This whole ring tradition is just adorable…I wish I can be a part of it 2 years from now smile

  4. MOHIT SINDHU says:

    ahhh!!… class 2007’s rat is great.

  5. MOHIT SINDHU says:

    ahhh!!… class 2007’s brass rat is great.

  6. Abdel-karim says:

    ’00 and ’07 are the best rings

  7. Colton says:

    I would say that the 2011 rat would be my favorite. It has a clean design and a great reference to Smoot and the 150th. The only thing it appears to be missing are the letters symbolic of MIT lifestyle, IHTFP.

  8. Oasis '11 says:

    It’s definitely not missing. You’ve just got to find it. smile

  9. Colton says:

    @Oasis ’11: I know of it being on the class shank but I can’t find it on the bezel.

  10. deng says:

    I think my favorite is the ’11 one. but maybe I’m biased because I just read chris’s blog xD

  11. My favorites are the 08 and the 11 Brass rats.

    08 because, from the picture I felt that it is working for the Nature, and 11 because it is the most refined one.

  12. Anonymous says:

    “IHTFP” is in the top left corner in the ’11 version. Does the location mean that Simmons is the heart of the campus???

  13. fox says:

    2003 ring looks great, picture perfect!

  14. Varun says:

    The millennium one looks the best to my eyes.

  15. Aaraventin says:

    I like the Class of 2000 original one the best. It’s definitely the most original.

    Want to beat the admission anxiety? Check out this math problem at MindCipher: the Easy Sum of 1..100

  16. fox says:


    we had such kind of problems in 9th grade!

  17. DMR says:

    I’m pretty sure that the beaver’s more a “Canadian” animal, but hey, it lives in the US too, but whatever. raspberry

  18. Mak says:

    Hey Matt !!!!……..

    buddy i want to ask u something…………..

    on MIT website it is given that cutoff for TOEFL is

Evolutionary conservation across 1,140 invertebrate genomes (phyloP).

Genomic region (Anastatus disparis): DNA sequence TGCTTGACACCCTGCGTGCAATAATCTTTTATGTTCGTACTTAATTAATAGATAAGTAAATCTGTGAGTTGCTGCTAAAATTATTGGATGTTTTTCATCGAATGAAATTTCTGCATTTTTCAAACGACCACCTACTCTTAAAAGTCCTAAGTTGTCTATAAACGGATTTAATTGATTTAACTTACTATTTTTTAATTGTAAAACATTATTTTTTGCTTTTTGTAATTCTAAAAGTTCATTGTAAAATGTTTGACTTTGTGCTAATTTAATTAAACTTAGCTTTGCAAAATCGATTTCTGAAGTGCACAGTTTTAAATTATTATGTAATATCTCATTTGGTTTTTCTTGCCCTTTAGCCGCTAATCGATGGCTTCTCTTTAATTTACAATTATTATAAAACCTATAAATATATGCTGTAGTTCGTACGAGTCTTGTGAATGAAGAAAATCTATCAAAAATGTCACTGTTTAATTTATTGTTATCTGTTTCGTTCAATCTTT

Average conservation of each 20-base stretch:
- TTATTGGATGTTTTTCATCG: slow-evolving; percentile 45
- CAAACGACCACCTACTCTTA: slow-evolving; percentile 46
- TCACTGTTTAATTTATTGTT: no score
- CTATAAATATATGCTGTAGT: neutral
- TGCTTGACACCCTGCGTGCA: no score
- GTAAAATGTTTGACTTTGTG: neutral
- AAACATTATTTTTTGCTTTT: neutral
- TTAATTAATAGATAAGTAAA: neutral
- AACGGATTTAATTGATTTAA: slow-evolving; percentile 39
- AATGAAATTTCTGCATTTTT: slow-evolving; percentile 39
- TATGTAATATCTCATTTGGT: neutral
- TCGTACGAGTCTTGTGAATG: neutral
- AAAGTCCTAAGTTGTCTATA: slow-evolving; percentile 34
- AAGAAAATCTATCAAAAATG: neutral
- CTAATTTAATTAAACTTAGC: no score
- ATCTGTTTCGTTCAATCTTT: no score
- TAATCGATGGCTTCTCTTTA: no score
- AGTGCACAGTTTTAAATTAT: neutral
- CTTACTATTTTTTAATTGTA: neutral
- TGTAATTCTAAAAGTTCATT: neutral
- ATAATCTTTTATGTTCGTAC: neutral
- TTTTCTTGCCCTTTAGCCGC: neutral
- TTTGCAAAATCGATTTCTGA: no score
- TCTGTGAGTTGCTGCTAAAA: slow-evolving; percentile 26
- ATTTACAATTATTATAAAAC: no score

90 mark for internet based test……….but i scored 80 marks in that test……….so what are the possibilities of me getting in………

    also i scored 700 marks in physics and mathematics level II each………..

    please reply ………………..

  19. I think the 2011 rat really does look the most refined. Also, I know what all the bits in it mean by dint of having read Chris’s post, unlike the other rings XD

    But I also really like the 2007 ring because it looks like the beaver there is yealling “SCIENCE!” in proper mad-scientist form and that’s awesome ^.^

  20. Scared... says:

    Hey Matt, if you were traditionally strong in a subject (say math) but you are struggling with it this year even though other grades are good, can that get your admission rescinded? :-(

  21. Ana says:

    Wow. See, it’s things like this, too, that make MIT what it is. lol That’s what I’m gathering, anyway.
    Sure, previous learning is important, but isn’t putting that learning into use and still having a life what MIT encourages?
    I mean, this website itself expresses originality and thought. The MIT students writing blogs are so creative and inspiring. Innovative, really. It makes you want to think for the mere purpose of thinking, and progress in your education and life while helping others to do the same. This is why I like MIT.
    Sorry to sprout a topic not so immediately connected to this blog’s purpose, but it just gets me thinking about the kind of school MIT is.
    Am I getting the jist of what MIT is about?

  22. swarit says:

    I liked the 2004 brass rat if u talk about beauty and 2012 brass rat , which u still need to put, because i always look forward.

  23. prinz says:

    What if I didn’t pass the minimum TOEFL score. Is there still a chance to be admitted?

  24. Jixin Shang says:

    hi,i am a chinese boy and i am 22 years old.i am a freshman in China Agricultueal University.
    i love MIT very much,and want to make more friends,i think you are so outstanding,and want to be make friends with you.
    i think we will communicate very happy.i am also want to improve my english.
    this is my email:[email protected] am waiting for your letter.
    best wishes!
    Jixin Shang